One of the brain?s major functions is to represent the 3D structure of the world from a sequence of 2D images projected onto the retinae. During observer translation, the relative image motion between stationary objects at different distances (motion parallax, MP) provides potent depth information, in the absence of binocular cues. However, if an object is moving in the world, this complicates the computation of depth from MP since there will be an additional component of image motion related to the object?s motion in the world. Previous experimental and theoretical work on depth perception from MP has assumed the objects are stationary in the world. We propose to use a combination of human psychophysics and computational modelling to address, for the first time, how humans infer the depth of moving objects during self-motion. We consider two ways that the brain might compute the depth of moving objects from MP. First, if the brain can accurately parse retinal image motion into components related to self-motion and object motion, then depth can be computed from the component of image motion that is caused by self-motion.
In Aim 1, we test this hypothesis by asking subjects to judge the depth sign (near vs. far) of objects that are moving or stationary in the world. We hypothesize that subjects? depth judgements will be biased by object motion in the world, since recent studies suggest that flow parsing is not completely accurate. Our preliminary data support this hypothesis. Second, we consider that the brain may not be able to accurately isolate the component of image motion caused by self-motion because there is uncertainty in inferring whether or not objects are moving in the world. This leads us to hypothesize that the biases observed in Aim 1 can be explained by considering perception as joint inference of both depth and object motion in the world.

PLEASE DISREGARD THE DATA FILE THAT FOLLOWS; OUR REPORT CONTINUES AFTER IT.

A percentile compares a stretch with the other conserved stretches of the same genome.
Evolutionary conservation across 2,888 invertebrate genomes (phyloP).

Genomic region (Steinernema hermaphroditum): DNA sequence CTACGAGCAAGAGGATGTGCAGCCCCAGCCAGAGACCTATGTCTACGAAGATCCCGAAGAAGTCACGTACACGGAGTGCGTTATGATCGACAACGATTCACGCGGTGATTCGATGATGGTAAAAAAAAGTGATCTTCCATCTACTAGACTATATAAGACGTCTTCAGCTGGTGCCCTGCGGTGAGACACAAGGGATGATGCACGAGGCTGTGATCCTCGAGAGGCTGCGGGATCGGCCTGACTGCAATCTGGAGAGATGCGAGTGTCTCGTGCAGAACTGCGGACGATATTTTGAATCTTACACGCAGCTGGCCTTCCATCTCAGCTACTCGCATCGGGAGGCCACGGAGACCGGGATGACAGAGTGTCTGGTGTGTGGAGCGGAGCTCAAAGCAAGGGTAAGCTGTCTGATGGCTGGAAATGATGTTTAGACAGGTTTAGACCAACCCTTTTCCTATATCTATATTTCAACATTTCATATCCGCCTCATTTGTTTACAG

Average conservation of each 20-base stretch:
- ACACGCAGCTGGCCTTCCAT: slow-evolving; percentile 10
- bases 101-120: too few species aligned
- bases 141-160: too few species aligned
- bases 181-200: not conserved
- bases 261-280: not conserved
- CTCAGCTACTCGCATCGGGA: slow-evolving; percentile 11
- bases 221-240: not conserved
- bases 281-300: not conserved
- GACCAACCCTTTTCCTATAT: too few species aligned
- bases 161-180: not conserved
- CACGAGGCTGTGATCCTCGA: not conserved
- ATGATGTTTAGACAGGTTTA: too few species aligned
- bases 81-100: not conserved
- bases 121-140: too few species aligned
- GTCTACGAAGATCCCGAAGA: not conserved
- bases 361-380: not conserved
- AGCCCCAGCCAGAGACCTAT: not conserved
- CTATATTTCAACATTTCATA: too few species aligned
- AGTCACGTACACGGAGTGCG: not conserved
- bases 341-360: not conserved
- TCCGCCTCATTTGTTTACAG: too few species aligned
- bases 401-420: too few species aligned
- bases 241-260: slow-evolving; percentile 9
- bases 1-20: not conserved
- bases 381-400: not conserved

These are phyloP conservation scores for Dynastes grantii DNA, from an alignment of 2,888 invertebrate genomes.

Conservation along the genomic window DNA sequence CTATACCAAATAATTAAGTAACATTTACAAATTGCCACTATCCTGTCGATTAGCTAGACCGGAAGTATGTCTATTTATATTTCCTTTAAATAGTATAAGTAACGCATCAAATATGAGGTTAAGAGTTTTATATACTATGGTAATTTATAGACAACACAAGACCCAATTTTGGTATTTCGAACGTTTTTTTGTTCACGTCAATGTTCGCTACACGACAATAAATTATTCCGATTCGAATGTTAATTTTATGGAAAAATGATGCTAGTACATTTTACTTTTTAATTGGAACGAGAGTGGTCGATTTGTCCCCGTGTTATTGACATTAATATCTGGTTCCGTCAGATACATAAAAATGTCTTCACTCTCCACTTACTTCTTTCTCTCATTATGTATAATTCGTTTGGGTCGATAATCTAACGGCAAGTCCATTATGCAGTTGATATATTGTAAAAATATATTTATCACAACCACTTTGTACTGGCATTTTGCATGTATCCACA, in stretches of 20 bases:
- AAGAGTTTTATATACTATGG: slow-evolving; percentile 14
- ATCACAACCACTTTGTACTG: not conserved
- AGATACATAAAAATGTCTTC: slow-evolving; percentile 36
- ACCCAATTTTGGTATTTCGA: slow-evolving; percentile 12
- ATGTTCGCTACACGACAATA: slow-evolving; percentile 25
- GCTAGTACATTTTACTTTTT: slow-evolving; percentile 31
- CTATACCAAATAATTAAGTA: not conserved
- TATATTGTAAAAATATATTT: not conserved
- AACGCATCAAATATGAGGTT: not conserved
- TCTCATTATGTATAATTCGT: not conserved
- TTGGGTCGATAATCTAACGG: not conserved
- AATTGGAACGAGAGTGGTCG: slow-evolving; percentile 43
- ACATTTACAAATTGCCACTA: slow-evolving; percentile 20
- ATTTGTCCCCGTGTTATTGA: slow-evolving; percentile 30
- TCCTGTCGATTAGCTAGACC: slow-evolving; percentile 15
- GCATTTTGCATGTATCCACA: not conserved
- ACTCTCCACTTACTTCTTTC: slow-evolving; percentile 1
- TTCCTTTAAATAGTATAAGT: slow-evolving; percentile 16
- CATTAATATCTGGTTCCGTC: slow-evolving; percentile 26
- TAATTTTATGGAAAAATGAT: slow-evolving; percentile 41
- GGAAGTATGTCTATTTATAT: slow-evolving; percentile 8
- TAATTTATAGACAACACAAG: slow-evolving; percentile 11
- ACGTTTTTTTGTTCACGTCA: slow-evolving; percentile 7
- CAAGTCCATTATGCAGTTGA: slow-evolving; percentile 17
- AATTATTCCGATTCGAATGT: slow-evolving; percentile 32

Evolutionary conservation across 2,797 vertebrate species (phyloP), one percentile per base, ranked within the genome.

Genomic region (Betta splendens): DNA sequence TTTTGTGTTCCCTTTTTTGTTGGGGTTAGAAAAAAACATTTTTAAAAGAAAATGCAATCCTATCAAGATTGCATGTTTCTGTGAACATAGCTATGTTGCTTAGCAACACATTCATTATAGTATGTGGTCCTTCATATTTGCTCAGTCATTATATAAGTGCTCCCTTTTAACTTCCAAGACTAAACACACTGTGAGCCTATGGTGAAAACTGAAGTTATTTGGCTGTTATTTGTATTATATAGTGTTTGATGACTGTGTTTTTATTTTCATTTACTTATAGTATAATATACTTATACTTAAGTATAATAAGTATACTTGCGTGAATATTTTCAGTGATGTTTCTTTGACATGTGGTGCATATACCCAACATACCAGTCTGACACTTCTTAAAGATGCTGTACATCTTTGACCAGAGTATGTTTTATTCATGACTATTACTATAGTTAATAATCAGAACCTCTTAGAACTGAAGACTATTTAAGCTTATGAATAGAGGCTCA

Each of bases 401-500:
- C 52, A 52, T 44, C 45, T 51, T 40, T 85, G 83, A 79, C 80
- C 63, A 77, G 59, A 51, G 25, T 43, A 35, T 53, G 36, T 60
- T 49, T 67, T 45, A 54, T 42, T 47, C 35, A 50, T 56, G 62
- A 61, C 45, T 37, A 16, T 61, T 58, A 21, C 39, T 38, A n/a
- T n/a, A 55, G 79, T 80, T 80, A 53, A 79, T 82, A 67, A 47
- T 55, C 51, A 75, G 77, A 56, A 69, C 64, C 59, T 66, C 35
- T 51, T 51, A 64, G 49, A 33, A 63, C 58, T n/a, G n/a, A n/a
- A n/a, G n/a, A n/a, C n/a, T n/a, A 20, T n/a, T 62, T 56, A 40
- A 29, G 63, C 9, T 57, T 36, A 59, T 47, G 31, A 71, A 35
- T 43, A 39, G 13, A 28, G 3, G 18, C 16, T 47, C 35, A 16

In Aim 2, we test this hypothesis by asking subjects to answer two questions: 1) is the object moving or stationary in the world? 2) is the object farther or nearer than the fixation point? We hypothesize that depth estimates will depend on the subject?s belief about object motion in the world, and should also depend systematically on the reliability of depth cues. Our preliminary results support predictions of a causal inference scheme, and we will compare the data to predictions of a Bayesian ideal observer model. This fellowship will provide the candidate training in computational and systems neuroscience through interactions with the research mentor, the broader neuroscience community at the University of Rochester, and formal coursework. The proposed research is consistent with NEI goals to ?understand how the brain processes visual information? (National Plan for Eye and Vision Research). In addition, the knowledge gained from this work may help us better understand the various neural and ophthalmological diseases that affect depth perception, and assist in the development of artificial vision and navigation systems.
This proposal will examine, for the first time, how humans perceive the depth of moving objects during self- motion based on motion parallax cues, using a combination of psychophysical experiments and computational modelling. The knowledge to be gained from this work will help us to better understand neural and ophthalmological diseases that affect depth perception, and may assist in the development of artificial vision and navigation systems.